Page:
Pedestrian accidents often occur in locations where cars and people commonly meet. At crosswalks and in busy retail areas, near schools and parks, as well as in parking lots and on neighborhood streets, auto-pedestrian accidents happen in those places where Ohio residents must walk and be near moving cars. However, less frequently do these tragic incidents occur on roads with higher speeds, such as highways and interstates.
Our readers may have had this common experience: while recounting the details of a past event, they were interrupted by someone else who claims that the occurrence happened in a different way. Two people who were both present when the event occurred may have two varying recollections of how the event unfolded. This situation often happens when individuals are asked to recall how and why an automobile accident happened.
Pedestrian accidents are dangerous and often result in fatalities due to the relative strength and size of the vehicles that hit the smaller, unprotected victims. There are some alarming statistics about auto-pedestrian accidents in America that have been put forth by the Centers for Disease Control and Prevention.
One of the best parts of being a kid is having the free time to run, play and generally experience a good time with one's friends and siblings. In Ohio, it is not uncommon to see groups of children sledding down hills in the winter, playing sports in the summer and just hanging out together any time of the year. Children know how to have a good time, and in some cases their enthusiasm for getting where they want to go overrides their developing senses of patience and responsibility. These factors can put them at risk for putting themselves in to dangerous situations.
A collision between a vehicle and an Akron resident can be devastating. While some victims may fully recover from their ordeals, others may live with the injuries they suffer in the accident for the rest of their lives. It is important to understand the elements of proof that an auto-pedestrian accident victim must plead and demonstrate in order to be successful in their plight for damages for their accident-related expenses.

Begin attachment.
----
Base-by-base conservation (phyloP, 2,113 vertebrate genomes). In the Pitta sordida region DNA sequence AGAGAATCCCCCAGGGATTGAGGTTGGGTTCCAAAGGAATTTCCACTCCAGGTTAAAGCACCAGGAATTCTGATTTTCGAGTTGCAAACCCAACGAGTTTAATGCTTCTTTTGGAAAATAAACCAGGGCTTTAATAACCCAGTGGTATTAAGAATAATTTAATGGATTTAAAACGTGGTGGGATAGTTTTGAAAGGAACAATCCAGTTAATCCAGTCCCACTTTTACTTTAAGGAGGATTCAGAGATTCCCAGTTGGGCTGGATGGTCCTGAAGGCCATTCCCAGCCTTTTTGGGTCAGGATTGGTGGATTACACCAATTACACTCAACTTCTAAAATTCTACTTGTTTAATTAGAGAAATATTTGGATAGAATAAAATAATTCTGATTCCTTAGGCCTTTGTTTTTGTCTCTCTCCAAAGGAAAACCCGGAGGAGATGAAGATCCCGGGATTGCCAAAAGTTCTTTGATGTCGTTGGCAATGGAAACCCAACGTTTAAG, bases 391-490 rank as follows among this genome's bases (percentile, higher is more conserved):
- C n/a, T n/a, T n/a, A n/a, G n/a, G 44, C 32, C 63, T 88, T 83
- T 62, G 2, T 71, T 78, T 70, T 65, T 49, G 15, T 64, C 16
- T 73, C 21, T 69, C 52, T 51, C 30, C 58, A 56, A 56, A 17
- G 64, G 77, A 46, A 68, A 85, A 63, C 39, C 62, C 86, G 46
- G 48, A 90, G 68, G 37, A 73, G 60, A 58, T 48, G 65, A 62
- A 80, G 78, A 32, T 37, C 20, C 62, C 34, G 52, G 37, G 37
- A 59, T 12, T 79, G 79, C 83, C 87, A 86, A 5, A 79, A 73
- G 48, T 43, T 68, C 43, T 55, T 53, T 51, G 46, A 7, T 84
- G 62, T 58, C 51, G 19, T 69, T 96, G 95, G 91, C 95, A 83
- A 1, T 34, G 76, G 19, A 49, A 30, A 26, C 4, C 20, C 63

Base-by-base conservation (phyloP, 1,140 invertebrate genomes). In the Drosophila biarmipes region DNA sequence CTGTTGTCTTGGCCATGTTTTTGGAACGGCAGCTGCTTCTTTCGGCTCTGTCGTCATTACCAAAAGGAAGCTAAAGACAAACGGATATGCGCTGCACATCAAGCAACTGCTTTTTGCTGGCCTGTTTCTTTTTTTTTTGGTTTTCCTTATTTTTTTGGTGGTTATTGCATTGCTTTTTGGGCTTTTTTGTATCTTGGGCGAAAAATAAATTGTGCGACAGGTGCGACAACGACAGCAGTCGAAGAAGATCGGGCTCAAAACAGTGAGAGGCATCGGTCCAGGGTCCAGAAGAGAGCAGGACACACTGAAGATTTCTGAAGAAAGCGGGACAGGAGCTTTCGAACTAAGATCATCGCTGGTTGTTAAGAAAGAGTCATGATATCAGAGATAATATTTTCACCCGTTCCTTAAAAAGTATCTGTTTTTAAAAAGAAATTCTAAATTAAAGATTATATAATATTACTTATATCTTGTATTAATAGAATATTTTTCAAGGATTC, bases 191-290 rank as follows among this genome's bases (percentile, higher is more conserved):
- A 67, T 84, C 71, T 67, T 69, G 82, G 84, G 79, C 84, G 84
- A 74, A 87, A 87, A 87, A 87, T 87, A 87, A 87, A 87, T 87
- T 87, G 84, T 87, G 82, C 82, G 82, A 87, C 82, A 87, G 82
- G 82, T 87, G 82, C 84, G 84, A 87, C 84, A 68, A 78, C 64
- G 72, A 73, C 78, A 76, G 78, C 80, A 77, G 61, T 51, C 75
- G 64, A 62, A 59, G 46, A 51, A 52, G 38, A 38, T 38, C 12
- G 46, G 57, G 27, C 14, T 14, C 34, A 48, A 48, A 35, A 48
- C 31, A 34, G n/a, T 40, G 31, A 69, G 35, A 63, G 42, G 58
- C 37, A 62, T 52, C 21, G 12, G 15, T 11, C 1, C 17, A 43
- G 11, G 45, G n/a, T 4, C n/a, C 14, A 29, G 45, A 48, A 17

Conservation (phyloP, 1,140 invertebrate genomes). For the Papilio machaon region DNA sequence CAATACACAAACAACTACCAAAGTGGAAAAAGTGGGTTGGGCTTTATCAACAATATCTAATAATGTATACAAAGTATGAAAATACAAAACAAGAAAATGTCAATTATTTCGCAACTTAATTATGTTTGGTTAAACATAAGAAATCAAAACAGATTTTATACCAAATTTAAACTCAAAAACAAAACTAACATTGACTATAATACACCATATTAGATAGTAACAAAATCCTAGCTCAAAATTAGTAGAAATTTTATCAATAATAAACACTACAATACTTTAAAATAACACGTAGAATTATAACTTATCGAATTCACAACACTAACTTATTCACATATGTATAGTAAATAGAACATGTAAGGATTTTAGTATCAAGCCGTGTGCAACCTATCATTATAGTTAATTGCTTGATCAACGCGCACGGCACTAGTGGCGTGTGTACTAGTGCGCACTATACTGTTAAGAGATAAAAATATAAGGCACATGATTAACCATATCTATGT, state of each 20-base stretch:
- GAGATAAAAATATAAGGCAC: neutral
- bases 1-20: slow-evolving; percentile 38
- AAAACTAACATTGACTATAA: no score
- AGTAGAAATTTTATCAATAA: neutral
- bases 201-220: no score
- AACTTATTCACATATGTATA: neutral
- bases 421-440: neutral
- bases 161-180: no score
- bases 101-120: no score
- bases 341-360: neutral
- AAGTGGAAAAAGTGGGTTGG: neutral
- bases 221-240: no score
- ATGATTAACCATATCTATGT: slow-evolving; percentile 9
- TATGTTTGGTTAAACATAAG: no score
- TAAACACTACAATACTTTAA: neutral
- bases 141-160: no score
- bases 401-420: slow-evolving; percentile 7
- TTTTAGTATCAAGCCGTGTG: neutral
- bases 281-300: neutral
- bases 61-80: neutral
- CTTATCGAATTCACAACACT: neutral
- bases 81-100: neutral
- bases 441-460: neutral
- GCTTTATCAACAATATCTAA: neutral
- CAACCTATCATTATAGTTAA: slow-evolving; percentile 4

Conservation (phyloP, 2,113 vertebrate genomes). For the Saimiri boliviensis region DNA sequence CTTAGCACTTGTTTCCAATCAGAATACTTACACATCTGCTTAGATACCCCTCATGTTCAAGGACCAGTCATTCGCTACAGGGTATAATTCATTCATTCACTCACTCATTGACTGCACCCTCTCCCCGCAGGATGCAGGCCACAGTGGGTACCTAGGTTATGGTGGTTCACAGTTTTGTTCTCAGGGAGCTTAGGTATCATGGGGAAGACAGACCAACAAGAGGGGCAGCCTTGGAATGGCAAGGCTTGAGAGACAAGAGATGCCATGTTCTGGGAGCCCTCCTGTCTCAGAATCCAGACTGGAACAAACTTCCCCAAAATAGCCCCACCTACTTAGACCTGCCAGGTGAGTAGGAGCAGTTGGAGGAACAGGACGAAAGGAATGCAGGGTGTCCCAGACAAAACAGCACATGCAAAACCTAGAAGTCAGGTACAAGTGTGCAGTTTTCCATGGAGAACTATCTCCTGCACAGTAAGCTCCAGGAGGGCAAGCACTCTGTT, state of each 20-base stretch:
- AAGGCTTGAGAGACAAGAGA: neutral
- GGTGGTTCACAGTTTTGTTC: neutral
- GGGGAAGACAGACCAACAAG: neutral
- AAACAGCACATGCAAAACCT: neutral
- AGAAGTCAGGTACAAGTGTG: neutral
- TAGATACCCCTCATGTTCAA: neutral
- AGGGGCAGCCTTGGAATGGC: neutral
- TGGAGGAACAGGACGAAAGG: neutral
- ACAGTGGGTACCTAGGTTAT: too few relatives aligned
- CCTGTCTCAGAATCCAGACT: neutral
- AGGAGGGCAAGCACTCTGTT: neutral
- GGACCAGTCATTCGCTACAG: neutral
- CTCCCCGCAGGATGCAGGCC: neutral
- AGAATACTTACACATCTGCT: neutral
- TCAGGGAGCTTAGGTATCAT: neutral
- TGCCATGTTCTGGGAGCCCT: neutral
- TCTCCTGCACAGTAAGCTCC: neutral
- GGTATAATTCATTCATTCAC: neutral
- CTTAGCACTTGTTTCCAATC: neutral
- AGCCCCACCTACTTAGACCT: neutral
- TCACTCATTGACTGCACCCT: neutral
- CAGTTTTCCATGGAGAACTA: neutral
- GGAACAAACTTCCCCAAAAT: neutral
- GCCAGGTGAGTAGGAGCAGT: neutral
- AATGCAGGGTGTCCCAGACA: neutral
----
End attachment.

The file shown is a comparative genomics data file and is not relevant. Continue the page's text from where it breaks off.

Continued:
Just as cars and trucks must obey the rules of the road, pedestrians too must follow certain regulations that are intended to keep everyone on the roads safe. They must cross the streets in crosswalks, wait for traffic signals to grant them safe access to roads and must use caution when traversing throughways that are not regulated by pedestrian safety measures.
Pedestrian accident victims have important legal resources to consider. In a nearby community approximately 45 minutes north of the Akron area, a pedestrian was recently killed while crossing the street. The driver of the vehicle that struck the pedestrian failed to stop and fled the scene of the auto-pedestrian accident following it. The car that struck that pedestrian was described as a dark-colored sedan. The pedestrian was taken to a local hospital by emergency responders where he died. Police are seeking information related to the accident.
Pedestrian accidents can have a dramatic impact on the lives of victims and their families. Each year, according to the National Highway Traffic Safety Administration, 5,000 victims die in fatal pedestrian accidents. Additionally, during 2012, 76,000 pedestrian accident victims were struck and injured in auto-pedestrian accidents. The consequences to victims can be significant.
Unfortunately, pedestrians are exceptionally vulnerable on the roadways and can suffer serious injuries and death when an auto-pedestrian accident takes place. Pedestrians struck by a motor vehicle can suffer a litany of serious injuries, as well as physical and financial harm. Being involved in an unexpected auto versus pedestrian accident can be emotionally traumatic and leave victims with a long recovery process ahead of them.
Among the people who are impacted by the conduct of drivers here in Ohio are children. Unfortunately, each year, hundreds of young pedestrians become the victims of traffic crashes while out walking in Ohio. State statistics indicate that there have been nearly 3,000 traffic accidents involving pedestrians at or under the age of 18 in the state over the past five years.